Its customers include MIT, Stanford, Brigham Young, Purdue, and other equally well-regarded universities from a total of about 200. Likewise, it has sold to Honda, Ford, Subaru, and other OEMs for their small behind-the-scenes projects.
Electric Motorsport even sold Zero Motorcycles its first 30 motors and allowed Zero to take its own name. Electric Motorsport once went by the moniker of “Zero,” and ran a website called TheZero.net. The company decided to let it go when founder and CEO Todd Kollin realized that the term “zero” is considered derogatory in Europe.
Electric Motorsport also routinely ships to Europe, Asia, Russia, Australia, Dubai, and more places worldwide. Additional domestic customers have included the Army, Air Force, Navy, Marines, NASA, and several more U.S. agencies.
The funny thing is, we had to drag all this info out of Kollin, who probably plays it down more than he should.
“It’s a fancy clientele list is what we have,” he admits, speaking of orders Electric Motorsport has filled. “It’s not always piecemeal, but they know where to get the stuff, so they call us up. Our motors and drive systems wind up in the craziest places I could never imagine.”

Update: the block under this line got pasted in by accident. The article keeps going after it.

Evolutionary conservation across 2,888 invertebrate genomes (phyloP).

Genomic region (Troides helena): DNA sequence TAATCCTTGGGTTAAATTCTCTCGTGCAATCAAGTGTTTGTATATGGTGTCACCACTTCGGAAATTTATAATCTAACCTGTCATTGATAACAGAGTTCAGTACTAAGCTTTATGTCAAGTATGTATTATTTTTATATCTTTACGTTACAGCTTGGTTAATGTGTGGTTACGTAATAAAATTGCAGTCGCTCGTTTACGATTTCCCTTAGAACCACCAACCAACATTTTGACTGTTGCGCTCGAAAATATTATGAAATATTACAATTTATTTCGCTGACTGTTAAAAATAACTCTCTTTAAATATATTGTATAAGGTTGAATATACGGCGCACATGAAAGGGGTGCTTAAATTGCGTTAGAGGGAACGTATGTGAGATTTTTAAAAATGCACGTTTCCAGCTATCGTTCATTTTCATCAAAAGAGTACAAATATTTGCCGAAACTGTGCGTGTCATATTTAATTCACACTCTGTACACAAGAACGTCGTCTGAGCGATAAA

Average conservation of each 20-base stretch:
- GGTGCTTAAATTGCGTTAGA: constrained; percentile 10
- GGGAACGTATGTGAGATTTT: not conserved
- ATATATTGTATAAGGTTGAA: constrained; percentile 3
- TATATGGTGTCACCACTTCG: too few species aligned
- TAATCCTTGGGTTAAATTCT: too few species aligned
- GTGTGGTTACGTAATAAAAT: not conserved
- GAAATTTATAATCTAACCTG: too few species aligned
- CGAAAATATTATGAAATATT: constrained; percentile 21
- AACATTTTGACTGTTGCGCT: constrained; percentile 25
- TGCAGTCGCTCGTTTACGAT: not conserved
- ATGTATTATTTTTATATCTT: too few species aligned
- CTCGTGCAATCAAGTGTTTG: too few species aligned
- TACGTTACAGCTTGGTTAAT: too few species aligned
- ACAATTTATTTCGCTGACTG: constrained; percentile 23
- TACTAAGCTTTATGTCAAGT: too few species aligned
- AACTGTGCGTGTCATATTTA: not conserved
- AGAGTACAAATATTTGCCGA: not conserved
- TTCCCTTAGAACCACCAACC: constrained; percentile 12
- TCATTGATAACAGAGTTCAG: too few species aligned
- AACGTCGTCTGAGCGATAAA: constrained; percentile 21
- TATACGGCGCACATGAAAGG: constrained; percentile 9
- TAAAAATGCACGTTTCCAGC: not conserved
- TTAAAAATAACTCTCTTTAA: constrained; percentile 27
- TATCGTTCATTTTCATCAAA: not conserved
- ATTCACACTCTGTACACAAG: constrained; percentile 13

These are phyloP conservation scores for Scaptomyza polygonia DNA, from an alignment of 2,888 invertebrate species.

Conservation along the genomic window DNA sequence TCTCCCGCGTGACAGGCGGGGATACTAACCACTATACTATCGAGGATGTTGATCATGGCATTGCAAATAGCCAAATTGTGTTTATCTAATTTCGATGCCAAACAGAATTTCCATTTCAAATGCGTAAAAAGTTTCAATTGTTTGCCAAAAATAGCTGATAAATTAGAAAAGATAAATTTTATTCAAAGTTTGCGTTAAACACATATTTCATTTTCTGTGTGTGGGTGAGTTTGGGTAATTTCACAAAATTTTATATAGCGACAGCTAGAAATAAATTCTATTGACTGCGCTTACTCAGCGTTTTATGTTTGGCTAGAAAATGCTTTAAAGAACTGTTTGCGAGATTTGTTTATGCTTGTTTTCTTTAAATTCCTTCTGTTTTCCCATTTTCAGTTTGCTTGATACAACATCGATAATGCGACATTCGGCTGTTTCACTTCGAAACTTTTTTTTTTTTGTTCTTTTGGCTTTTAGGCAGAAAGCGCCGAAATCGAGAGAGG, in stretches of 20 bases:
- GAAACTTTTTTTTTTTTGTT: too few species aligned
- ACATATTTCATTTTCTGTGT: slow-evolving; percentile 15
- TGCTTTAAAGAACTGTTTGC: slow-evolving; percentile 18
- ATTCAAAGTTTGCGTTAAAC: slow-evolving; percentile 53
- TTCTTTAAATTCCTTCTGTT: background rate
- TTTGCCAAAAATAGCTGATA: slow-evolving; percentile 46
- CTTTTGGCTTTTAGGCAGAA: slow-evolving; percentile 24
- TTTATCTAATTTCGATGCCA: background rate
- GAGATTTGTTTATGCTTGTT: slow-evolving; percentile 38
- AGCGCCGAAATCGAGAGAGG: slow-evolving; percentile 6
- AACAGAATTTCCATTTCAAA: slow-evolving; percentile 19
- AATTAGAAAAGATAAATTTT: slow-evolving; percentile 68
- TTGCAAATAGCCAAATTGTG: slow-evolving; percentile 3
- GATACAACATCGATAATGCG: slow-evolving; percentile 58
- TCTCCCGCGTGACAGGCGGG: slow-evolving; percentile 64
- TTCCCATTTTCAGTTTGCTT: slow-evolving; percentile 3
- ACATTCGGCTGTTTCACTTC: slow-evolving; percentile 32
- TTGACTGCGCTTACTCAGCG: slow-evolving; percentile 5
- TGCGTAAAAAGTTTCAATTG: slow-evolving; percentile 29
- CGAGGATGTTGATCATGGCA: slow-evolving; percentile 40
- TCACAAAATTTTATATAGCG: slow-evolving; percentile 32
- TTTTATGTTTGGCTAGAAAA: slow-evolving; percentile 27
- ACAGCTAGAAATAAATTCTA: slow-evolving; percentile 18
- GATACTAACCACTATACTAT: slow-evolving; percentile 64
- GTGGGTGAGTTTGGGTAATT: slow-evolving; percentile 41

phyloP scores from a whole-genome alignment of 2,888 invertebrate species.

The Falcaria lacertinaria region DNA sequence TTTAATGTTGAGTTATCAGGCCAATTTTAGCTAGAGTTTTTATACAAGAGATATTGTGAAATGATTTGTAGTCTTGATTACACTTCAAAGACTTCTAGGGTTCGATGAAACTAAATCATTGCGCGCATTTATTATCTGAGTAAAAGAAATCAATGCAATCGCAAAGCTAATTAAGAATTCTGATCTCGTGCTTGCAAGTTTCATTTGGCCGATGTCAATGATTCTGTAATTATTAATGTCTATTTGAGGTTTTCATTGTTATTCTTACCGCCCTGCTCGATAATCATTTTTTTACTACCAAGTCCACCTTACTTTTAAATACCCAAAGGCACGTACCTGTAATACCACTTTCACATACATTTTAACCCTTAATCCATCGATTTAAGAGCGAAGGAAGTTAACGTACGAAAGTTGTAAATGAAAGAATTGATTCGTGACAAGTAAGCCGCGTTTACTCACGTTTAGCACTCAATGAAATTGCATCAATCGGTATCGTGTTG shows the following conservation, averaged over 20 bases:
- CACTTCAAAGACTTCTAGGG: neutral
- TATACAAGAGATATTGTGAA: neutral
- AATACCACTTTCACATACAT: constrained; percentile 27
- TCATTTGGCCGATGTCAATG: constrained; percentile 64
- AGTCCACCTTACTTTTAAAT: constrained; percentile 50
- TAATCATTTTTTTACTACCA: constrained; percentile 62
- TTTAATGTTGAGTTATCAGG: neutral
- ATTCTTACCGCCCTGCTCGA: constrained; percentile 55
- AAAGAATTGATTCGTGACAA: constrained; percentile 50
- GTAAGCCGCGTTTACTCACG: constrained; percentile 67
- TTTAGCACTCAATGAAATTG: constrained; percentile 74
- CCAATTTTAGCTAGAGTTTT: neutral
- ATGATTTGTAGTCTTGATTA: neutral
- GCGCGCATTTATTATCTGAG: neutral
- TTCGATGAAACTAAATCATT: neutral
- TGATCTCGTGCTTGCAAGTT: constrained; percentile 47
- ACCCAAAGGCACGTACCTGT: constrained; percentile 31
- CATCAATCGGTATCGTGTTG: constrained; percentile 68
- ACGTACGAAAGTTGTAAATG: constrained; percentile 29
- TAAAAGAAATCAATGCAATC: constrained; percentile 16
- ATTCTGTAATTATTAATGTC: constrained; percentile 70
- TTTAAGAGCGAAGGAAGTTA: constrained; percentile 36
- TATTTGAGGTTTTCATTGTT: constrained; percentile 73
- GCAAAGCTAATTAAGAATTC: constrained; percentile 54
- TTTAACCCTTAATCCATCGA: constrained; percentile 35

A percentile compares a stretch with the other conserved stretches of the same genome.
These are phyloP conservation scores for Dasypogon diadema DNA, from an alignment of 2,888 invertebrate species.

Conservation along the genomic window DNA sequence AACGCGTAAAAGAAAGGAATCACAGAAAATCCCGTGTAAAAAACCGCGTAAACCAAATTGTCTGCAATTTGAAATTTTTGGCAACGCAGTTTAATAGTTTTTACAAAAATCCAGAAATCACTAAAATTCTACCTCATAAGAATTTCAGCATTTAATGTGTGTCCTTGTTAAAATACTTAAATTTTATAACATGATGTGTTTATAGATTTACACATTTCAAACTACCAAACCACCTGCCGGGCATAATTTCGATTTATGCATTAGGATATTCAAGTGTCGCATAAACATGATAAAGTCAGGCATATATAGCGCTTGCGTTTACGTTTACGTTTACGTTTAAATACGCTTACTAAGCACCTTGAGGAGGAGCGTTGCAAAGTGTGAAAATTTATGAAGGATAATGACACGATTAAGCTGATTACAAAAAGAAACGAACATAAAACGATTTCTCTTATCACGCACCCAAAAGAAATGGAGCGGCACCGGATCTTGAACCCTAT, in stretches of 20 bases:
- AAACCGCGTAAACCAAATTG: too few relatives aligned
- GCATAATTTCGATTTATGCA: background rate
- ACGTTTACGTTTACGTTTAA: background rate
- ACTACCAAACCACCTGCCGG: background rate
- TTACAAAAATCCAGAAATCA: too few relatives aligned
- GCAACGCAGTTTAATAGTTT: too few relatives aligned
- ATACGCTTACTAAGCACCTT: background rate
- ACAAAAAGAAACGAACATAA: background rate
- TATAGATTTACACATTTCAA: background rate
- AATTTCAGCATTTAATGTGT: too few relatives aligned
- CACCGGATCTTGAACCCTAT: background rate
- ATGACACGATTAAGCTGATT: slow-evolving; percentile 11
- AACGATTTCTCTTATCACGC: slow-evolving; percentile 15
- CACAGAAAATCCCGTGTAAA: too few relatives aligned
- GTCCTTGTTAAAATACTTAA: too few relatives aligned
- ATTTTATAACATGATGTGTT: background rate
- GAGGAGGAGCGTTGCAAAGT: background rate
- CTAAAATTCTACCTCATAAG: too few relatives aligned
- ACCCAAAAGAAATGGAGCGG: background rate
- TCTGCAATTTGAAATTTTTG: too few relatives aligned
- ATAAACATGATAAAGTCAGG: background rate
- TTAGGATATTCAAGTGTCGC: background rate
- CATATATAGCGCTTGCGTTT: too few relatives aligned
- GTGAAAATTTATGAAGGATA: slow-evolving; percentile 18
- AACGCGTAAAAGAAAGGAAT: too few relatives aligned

Some of these crazy places have been electric-powered water pipe inspection equipment, life-size dinosaurs, irrigation equipment for the driest parts of Australia, barstool racers¬ – you name it.
At its core, Native is driven by motorcycle and bicycle riders still active in R&D and racing. This year, they’re fielding a converted Yamaha R6 in the TTXGP electric motorcycle racing series as they continue developing environmentally friendly ways to let people get where they want to go.
“We were never trying to be supersport. We were just trying to be transportation,” Kollin says, “We’re trying to push the smaller, lighter vehicles, and efficiency.”
A turnkey bike
Although the 60 mph Native S we tested costs $7,500 when equipped with Thundersky lithium ion (li-ion) batteries, similar performance can be had for $4,500 when spec’d with Absorbed Glass Mat lead-acid batteries. These batteries are heavier, however, and may only accept 400-500 recharge cycles, compared to the 2,000 possible for li-ion.
The Native S came about as a result of Electric Motorsport’s constant experimentation on countless projects using every kind of motor, battery and chassis – and demand by do-it-yourself customers for project bikes.